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Freshwater Salt?

    Until recently I had never seen any evidence that there was anyone who disputed the usefulness of salt in the freshwater aquarium.  The reason I would believe it are clear.  Everything I have read about the issue says that salt is safe for short term treatment of disease in many freshwater fish (not so much in some sensitive fish, depending on the amount).  Then one day I replied a suggestion to use salt to treat a problem someone was having with a fish.  I was quickly told why salt should never be used in an freshwater aquarium.  I paid no attention at first.  That is when I started research.

    1/2 of aquarium experts say salt is good, 1/8 say salt is bad, 1/2 say use salt sometimes, but not other times, and 1/2 have mixed opinions.  The point is, there is no right or wrong answer.  Some fish prefer salt, others die in its presence.  The normal dose for users is 1 tablespoon per 5 or 10 gallons.  It can be aquarium salt ($1.30 per lb.) or pickling salt ($.30/lb.).  You can get 4 pounds of pickling salt cheaper than 1 pound of aquarium salt, so I get pickling salt.  Kosher salt can also be used. 

    A controversial salt is iodized table salt.  Many people go mad when somebody suggests using table salt.  "The anti-caking agents destroy the gills," they say, "or the iodine is poison to the fish."  Both have been shown to be false.  Table salt is probably no more dangerous than any other salt, and is much safer than bottled ich medications which can cause gill burns if over-dosed.

    I only use it for disease treatment because it is not really needed all the time.  Some say it helps keep fish healthy during the early stages of the cycle when ammonia and nitrites starts rising.  That is probably true, and I suggest its use for treating such problems if you prefer a traditional cycle to the new fish-less cycle.  The salt helps gill function and to prevent damage from nitrites.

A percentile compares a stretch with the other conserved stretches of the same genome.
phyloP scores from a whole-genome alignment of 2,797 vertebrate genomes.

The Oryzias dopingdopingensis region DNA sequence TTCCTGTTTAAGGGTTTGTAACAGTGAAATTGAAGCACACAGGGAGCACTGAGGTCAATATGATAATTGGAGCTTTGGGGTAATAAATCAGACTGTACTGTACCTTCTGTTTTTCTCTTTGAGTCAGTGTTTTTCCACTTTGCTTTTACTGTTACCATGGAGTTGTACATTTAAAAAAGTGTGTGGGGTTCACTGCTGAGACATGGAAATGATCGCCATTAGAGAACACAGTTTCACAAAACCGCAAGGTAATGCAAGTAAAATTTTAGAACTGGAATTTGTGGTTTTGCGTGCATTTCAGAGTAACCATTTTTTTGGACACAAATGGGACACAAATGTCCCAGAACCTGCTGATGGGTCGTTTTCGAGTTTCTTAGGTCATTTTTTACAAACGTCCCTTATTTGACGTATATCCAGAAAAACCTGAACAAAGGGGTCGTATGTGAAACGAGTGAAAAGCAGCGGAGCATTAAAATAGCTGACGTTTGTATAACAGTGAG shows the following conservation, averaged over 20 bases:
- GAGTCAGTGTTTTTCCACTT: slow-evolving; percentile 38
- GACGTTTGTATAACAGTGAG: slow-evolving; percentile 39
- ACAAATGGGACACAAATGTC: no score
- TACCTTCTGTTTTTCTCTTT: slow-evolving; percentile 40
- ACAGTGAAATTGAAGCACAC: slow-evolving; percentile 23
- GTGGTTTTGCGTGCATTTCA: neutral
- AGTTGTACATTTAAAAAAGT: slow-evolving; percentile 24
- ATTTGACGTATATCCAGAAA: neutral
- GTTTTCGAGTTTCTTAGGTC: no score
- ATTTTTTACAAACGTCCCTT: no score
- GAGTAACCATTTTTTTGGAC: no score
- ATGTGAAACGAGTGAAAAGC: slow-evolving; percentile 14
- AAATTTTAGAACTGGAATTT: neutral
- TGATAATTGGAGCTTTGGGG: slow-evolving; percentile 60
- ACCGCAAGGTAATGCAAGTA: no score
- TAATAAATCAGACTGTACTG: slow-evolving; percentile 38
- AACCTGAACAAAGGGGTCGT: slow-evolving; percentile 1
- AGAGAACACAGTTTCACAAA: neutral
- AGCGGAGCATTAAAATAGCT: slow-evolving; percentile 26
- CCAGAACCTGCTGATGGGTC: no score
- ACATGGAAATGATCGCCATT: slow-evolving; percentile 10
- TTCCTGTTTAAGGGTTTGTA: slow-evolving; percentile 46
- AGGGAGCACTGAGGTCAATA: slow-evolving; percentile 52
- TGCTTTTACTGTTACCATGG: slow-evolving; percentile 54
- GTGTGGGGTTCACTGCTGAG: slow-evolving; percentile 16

Salt can be used as a dip for external parasites and injuries.  Add 2-4 tablespoons per gallon and move the fish to that water for 30 seconds to a minute.  This is an old method of treatment for problems like bad cases of ich, velvet, and "fungal" infections.  If at any time the fish begins to roll over or gasp, it should be returned to the tank quickly.

    Salt is a good thing to have for some mollies, but they can do without it.  Most mollies are probably born in freshwater anyway.  You might want to ask your store if they had salt in their tanks at the store.  Still, salt might not be good for regular use for the tetras and catfish.  But there is a small amount of salt in every body of water.

    In conclusion, I do not recommend salt for regular use in freshwater tanks.  I do not believe it would hurt the fish, but I do not think it will help them enough to worry about it and spend the money.  For any disease, I do recommend using 1 teaspoon per 5 gallons.  For every "expert" who does not like salt, there are 7 "experienced fish keepers" who do like salt for some purpose in freshwater tanks.  I am not an expert (I consider that an insult), so I just listen to those who are experienced.

 

UPDATE: After a decade of experience with freshwater aquariums, I still do not use salt in my aquarium. (8-31-11)

Copyright 2004.